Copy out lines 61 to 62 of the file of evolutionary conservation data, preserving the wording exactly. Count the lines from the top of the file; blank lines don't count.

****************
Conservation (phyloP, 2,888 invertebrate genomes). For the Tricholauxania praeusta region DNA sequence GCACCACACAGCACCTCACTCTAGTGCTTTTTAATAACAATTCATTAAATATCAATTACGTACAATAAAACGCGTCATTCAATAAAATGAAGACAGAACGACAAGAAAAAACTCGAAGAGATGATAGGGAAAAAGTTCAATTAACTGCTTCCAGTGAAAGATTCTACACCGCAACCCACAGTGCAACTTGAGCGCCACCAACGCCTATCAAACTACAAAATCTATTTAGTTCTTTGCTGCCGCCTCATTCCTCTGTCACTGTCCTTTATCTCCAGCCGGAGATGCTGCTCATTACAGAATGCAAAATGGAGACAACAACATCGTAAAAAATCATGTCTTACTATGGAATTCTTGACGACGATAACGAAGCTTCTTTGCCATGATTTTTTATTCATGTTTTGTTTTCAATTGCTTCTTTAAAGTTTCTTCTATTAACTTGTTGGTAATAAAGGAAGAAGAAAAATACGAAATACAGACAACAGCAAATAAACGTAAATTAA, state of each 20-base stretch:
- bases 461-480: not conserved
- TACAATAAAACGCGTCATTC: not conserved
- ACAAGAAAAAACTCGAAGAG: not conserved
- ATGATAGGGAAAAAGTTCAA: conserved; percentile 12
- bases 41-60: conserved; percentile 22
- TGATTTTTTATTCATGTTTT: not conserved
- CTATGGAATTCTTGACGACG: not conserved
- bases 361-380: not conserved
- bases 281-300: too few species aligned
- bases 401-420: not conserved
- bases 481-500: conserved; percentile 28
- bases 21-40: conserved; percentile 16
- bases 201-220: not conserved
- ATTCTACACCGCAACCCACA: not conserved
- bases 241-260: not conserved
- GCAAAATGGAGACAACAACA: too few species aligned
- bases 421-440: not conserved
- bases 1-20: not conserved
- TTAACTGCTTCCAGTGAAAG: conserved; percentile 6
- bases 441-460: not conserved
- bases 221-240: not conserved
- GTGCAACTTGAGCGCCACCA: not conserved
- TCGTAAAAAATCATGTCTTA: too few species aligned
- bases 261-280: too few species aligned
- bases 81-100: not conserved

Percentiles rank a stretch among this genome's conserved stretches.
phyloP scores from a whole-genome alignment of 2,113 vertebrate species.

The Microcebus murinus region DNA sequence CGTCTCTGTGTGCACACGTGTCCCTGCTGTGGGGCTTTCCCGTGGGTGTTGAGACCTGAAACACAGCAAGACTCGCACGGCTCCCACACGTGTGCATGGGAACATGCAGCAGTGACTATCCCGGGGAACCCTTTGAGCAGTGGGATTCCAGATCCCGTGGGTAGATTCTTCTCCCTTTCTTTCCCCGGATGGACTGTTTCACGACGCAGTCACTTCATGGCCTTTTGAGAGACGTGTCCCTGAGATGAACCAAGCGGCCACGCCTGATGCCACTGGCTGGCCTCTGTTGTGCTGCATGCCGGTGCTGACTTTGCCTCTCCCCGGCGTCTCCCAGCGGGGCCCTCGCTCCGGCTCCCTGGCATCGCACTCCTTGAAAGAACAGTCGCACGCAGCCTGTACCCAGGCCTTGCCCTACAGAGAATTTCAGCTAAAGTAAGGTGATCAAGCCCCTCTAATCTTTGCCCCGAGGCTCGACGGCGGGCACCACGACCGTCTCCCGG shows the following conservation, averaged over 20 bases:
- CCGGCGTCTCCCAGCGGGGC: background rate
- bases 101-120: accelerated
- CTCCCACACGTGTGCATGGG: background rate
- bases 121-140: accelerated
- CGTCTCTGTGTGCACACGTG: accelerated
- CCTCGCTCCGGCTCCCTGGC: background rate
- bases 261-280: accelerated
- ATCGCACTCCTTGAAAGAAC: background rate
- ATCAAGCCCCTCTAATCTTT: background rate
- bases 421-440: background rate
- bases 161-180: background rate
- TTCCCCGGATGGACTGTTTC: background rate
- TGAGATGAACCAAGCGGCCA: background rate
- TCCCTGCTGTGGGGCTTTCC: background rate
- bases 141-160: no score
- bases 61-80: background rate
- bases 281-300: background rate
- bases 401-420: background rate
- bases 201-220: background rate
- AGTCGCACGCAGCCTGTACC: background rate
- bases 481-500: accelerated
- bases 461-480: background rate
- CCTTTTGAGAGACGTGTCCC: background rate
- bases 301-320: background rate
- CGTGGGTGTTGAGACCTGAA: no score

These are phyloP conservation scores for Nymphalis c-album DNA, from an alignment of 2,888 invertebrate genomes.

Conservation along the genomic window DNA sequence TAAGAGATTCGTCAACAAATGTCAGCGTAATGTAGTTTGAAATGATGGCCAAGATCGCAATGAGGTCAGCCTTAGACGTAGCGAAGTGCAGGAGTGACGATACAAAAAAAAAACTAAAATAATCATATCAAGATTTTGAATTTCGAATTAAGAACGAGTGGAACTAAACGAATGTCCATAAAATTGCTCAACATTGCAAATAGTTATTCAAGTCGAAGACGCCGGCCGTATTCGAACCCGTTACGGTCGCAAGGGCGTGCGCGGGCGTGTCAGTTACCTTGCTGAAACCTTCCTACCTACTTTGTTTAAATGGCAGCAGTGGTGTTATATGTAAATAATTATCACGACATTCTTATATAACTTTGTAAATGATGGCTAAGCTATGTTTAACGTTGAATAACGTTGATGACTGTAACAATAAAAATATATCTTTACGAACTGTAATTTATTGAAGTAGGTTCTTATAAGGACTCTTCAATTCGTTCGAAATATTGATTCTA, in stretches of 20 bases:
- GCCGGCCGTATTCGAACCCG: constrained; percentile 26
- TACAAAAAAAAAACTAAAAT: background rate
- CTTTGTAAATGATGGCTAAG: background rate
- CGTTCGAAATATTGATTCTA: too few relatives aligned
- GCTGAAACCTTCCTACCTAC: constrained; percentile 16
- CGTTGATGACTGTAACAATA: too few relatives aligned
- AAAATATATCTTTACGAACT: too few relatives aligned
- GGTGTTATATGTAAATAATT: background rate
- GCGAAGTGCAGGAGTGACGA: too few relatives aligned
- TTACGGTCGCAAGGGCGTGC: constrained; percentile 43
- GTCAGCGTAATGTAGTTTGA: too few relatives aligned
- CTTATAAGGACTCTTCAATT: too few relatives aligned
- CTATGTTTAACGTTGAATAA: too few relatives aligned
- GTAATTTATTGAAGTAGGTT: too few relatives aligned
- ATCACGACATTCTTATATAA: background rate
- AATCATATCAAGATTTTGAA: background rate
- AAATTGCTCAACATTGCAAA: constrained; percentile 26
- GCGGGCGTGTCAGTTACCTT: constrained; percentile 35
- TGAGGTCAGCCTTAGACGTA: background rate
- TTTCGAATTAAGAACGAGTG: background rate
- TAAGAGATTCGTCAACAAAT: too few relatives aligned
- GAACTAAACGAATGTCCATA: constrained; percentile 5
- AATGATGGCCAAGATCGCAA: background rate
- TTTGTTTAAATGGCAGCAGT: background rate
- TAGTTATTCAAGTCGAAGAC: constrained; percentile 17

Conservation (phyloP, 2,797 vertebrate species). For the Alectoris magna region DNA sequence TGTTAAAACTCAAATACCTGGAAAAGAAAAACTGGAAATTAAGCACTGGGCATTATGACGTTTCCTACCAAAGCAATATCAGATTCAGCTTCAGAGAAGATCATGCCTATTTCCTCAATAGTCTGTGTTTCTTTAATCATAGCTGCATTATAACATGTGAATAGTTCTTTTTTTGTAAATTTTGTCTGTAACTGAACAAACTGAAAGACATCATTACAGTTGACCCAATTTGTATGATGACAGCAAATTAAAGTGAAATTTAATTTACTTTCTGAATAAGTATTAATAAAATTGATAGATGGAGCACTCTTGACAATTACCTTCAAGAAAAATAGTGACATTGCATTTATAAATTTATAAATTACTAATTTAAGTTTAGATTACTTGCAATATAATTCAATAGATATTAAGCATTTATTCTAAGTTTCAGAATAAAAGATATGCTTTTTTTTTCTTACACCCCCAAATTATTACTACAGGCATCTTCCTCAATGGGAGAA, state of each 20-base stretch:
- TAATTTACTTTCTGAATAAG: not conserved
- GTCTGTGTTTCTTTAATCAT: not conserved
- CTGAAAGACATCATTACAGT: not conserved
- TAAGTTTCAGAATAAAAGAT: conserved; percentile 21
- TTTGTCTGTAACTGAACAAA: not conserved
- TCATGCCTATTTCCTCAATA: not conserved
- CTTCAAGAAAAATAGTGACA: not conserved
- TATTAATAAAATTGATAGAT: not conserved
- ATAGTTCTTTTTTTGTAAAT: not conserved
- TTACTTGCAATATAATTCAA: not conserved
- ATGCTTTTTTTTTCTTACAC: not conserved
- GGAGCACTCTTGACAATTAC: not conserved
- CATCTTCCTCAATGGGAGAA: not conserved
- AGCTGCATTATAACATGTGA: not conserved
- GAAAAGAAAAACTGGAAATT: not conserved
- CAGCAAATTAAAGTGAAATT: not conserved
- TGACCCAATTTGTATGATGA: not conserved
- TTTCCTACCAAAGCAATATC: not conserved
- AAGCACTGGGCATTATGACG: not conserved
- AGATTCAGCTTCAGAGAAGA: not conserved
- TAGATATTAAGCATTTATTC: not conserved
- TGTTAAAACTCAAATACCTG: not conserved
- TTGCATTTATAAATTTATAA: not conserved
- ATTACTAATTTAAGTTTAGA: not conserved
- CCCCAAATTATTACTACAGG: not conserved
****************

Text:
- GCTGAAACCTTCCTACCTAC: constrained; percentile 16
- CGTTGATGACTGTAACAATA: too few relatives aligned